An inspiring segment on last night's episode of 60 Minutes profiled the work of DARPA's (Defense Advanced Research Projects Agency) "Revolutionizing Prosthetics" program, a $100 million project intent on advancing a field that, in some respects, hasn't changed much in more than 50 years.
The piece concentrated on the DARPA-funded DEKA arm, developed by inventor Dean Kamen and his team of 40 engineers. Size and comfort were key issues in designing the limb. The final product is the size of an average person's arm, weighs around nine pounds, and is buffered from the wearer's body by small balloons that expand and deflate as pressure on the arm changes (the balloons inflate when the wearer picks up something heavy, and deflate when the arm is at rest). Controlling the arm using their shoulders and pedals in a specially designed shoe, volunteers demonstrated their ability to pick up and drink from a soda bottle and eat a grape.
The end of the segment touched on the future of prosthetic control, featuring Duke University engineer Jonathan Kuniholm. Kuniholm, who lost his forearm in Irag, demonstrated his ability to control a prosthetic hand using the nerves still intact in the remaining part of his arm. These nerves send out small electrical signals, which a processor in a prosthetic arm can be trained to interpret.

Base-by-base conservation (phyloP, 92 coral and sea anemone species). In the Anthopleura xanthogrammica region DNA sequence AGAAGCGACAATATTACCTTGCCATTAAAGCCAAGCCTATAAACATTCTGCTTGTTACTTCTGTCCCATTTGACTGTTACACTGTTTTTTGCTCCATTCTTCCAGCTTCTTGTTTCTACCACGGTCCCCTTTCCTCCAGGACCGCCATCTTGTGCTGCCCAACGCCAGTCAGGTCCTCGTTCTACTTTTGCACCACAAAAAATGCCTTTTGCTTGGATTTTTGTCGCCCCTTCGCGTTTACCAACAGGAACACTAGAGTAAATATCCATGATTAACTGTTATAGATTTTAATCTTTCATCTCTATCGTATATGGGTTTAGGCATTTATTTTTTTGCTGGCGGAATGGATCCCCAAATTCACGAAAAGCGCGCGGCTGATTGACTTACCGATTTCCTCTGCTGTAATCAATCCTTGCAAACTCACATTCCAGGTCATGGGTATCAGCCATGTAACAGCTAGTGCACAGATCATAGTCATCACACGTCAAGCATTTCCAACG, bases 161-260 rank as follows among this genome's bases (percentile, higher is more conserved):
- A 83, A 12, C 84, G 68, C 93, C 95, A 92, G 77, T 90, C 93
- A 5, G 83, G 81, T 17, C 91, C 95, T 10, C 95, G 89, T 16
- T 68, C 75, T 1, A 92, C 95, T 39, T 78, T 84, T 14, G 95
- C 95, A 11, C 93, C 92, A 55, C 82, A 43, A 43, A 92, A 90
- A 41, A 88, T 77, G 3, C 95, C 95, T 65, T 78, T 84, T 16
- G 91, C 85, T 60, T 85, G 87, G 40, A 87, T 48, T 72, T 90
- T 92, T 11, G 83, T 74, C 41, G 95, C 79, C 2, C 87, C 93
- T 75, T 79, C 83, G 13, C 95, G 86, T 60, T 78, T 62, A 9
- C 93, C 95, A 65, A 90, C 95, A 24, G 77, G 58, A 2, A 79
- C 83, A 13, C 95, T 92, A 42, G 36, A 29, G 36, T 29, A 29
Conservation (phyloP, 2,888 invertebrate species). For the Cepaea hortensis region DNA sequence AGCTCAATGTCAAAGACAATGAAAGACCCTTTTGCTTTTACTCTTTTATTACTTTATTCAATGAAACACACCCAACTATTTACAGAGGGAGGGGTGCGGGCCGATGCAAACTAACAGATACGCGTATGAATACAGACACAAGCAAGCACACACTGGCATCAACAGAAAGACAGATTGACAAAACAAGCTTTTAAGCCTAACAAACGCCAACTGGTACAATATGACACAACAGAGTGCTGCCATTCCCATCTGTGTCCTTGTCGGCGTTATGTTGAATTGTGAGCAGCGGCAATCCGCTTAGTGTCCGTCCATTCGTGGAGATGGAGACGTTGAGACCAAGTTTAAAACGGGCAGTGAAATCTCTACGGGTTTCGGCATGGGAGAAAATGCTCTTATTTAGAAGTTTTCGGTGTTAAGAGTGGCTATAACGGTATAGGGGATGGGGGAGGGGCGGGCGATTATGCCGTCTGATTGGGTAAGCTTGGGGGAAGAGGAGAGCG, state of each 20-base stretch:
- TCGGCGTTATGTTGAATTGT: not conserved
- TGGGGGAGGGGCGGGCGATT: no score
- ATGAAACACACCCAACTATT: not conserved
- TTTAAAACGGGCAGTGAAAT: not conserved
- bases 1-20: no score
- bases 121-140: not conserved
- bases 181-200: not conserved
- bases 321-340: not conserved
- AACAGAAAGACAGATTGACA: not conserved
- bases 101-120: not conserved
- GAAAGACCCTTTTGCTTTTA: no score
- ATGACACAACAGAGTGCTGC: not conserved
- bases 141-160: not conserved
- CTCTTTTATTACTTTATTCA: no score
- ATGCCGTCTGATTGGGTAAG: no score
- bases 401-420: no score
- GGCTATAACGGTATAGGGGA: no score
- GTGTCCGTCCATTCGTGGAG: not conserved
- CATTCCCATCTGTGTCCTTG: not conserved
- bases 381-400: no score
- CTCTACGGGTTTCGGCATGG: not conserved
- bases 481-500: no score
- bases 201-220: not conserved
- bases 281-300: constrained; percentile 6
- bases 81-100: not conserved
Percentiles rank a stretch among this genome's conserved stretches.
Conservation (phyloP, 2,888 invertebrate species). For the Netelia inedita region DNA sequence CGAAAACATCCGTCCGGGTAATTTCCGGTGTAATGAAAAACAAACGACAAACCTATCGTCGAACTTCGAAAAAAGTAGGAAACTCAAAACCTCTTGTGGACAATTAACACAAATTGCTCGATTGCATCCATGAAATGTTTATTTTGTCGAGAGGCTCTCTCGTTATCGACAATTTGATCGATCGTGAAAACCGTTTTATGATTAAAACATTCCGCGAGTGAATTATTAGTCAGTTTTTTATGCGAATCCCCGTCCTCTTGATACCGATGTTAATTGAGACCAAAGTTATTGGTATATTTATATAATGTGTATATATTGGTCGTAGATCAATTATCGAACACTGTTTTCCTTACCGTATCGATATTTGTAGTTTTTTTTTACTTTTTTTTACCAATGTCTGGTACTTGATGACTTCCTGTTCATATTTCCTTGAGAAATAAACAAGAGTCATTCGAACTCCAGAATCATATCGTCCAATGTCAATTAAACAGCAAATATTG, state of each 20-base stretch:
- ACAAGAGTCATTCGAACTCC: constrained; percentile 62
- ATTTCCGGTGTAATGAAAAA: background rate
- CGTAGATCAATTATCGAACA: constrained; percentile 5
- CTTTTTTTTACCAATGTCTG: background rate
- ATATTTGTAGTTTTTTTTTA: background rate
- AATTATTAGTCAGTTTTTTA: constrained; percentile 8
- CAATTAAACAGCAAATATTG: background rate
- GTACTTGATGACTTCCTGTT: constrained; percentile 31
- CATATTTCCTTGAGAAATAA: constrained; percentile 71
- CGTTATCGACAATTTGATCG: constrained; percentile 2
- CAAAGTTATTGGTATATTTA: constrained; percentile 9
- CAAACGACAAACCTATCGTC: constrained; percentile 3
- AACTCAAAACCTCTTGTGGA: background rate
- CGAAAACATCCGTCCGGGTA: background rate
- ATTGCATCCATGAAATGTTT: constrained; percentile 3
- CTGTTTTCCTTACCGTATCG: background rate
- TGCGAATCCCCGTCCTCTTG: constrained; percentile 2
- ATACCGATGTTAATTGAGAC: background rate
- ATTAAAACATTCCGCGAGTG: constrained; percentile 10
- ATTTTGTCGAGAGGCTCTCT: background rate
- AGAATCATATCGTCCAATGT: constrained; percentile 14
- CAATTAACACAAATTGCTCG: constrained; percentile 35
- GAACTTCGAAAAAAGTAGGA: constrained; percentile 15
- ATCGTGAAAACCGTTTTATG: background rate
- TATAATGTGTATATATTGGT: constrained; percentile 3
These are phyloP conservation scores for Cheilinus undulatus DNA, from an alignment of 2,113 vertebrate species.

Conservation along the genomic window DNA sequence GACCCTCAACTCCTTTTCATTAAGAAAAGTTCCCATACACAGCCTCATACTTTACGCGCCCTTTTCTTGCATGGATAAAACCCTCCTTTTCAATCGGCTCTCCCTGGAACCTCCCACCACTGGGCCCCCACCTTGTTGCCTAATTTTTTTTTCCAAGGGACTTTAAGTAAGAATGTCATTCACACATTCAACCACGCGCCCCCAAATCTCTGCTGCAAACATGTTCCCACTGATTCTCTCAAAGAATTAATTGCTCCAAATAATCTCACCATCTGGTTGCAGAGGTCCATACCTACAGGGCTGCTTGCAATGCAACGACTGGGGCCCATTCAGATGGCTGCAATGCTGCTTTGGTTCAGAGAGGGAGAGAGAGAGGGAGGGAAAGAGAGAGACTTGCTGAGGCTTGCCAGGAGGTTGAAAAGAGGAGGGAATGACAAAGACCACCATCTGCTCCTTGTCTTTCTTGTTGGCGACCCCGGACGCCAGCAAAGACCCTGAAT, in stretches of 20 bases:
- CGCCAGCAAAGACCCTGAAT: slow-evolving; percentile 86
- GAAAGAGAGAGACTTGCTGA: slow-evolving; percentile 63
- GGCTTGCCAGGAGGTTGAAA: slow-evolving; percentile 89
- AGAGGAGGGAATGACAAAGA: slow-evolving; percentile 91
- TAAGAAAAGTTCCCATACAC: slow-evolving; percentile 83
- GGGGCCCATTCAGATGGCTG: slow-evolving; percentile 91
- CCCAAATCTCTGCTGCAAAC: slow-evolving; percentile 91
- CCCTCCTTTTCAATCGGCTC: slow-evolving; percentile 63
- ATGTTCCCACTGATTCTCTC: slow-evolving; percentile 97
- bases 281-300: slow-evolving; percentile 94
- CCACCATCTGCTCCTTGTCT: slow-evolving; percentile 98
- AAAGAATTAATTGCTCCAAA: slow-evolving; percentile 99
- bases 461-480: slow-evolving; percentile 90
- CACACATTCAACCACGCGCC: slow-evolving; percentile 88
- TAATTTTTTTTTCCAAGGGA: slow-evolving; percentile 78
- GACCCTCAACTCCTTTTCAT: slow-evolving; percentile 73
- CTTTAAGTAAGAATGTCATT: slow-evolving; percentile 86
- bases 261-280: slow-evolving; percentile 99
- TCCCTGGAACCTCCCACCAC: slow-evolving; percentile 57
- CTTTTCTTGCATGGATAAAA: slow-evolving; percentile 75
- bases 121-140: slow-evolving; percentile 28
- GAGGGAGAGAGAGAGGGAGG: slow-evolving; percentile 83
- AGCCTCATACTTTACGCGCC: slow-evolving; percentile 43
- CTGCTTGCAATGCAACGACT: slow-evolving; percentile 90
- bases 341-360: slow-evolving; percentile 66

Similar work is being done here by Northwestern faculty member Todd Kuiken and his research team at the Rehabilitation Institute of Chicago. They are using an exciting new procedure called targeted reinnervation to reroute nerves that used to control a missing limb to different, intact muscle areas (rerouting nerves that used to control an amputee's arm to his or her chest muscles, for example). These reinnervated muscles can then communicate with a prosthesis, again allowing the wearer to control their limb intuitively. Click here to read an SiS article on the Kuiken team's work.